4. wheelsup_cavu

    wheelsup_cavu Well-Known Member

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    All those years in Long Beach and I never went...
    I never thought they would move her.


    Wheels
     
  5. Pong

    Pong Active Member

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    Would have been an awesome sight to see the giant lift off the water and fly for a short period of time. Great post T.O.

    -Arlo
     
  6. BikerBabe

    BikerBabe Active Member

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  7. Aaron Brooks Wolters

    Aaron Brooks Wolters Well-Known Member

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    It would have been neat to hear those eight engines lifting her off the water.:cool:
     
  8. RabidAlien

    RabidAlien Active Member

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    According to the guide at the Evergreen Air Museum (which also houses a P-38, and is working to get ahold of a space shuttle), Disney owned the Goose for many years, trying to figure out how to make it into an attraction, but found the expenses of maintaining the bird way too high. They were going to cut it up and sell pieces off to various museums when the owner/founder of Evergreen heard about it and raised the money to buy, dismantle, transport, build a showroom big enough to hold her, and reassemble the plane in its entirety. The museum itself is worth a visit if you live on the West coast, and the Spruce Goose is well worth the pilgrimage for the rest of us!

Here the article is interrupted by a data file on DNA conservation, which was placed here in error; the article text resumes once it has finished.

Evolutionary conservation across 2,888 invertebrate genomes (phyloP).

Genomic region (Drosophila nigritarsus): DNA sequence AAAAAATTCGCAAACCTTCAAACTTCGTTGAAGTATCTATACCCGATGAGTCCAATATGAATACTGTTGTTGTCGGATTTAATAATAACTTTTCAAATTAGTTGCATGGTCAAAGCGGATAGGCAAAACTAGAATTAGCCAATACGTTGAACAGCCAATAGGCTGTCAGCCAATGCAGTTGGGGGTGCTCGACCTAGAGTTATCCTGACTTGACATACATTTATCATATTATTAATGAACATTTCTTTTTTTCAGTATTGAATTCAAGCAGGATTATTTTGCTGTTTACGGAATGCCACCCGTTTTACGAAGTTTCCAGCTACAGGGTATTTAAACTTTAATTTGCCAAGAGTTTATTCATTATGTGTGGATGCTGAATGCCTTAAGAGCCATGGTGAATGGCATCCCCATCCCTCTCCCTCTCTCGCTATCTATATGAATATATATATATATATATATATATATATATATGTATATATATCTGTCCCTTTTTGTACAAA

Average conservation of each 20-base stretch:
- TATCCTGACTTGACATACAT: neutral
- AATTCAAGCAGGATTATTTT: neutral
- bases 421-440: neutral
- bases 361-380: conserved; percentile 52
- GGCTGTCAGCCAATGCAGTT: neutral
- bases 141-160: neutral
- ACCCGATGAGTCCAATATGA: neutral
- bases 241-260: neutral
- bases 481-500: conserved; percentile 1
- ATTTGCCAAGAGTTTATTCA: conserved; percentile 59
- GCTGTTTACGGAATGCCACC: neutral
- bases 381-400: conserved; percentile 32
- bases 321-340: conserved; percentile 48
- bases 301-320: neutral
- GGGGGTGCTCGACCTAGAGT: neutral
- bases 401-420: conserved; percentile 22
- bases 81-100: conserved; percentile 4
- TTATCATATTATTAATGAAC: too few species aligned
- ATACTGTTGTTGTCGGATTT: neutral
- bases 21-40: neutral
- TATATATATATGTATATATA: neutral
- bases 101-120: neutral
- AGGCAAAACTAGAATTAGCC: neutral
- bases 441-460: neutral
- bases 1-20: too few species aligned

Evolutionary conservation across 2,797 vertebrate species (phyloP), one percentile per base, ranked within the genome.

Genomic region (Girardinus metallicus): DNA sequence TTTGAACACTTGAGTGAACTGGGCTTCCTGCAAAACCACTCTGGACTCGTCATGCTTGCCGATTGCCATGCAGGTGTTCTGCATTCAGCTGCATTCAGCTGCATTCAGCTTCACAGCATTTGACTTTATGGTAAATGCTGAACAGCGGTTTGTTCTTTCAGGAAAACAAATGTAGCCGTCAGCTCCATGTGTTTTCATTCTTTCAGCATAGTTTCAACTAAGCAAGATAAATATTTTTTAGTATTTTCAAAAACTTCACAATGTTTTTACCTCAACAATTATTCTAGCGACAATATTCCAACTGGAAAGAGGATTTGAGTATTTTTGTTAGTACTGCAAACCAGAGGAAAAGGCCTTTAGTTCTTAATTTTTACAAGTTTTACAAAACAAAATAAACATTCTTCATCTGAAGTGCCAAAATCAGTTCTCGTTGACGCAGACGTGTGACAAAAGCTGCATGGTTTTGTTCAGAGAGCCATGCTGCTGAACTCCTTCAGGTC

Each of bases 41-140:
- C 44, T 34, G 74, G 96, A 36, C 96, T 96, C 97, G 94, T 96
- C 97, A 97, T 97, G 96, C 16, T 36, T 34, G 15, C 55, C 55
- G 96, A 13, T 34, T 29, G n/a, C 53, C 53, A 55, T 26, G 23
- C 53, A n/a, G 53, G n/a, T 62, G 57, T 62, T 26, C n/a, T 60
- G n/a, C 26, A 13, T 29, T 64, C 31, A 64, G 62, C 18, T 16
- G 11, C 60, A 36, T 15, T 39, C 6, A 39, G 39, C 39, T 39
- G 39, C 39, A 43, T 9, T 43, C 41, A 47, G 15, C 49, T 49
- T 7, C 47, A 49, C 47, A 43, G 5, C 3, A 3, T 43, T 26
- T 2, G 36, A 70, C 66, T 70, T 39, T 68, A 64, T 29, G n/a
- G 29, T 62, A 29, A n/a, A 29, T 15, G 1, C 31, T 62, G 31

I know these aren't the best photos ever, but I didnt' bring my wide-angle lens in with me, so the rest of my Spruce Goose pics are massively huge. The first shot is my first ever encounter with a P-38, above which you can see the wing of the Spruce Goose. The second one is me leaning up against the nose of the plane.
     

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  9. ToughOmbre

    ToughOmbre Active Member

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    Nice RA!

    That's a good lookin' Lightning. Must look small under that wing.

    TO
     
  10. Messy1

    Messy1 Well-Known Member

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    #10 Messy1, Nov 4, 2009
    Last edited: Nov 9, 2009
    Grerat pics RA. Give you a idea of how big that plane is. All you see from one side to the other above the lightning is SG wing!
     
  11. wheelsup_cavu

    wheelsup_cavu Well-Known Member

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    Great pics RA.
    She dwarfs that P-38. :lol:


    Wheels
     
  12. RabidAlien

    RabidAlien Active Member

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    #12 RabidAlien, Nov 6, 2009
    Last edited: Nov 6, 2009
    I'll have to dig, but underneath the tail section is a B-25. The -25 looks like a kid's toy!

    ETA: Found all my Portland vacation pics, I'll resize them and post them later tonight...gotta get ready for work right now!
     
  13. RabidAlien

    RabidAlien Active Member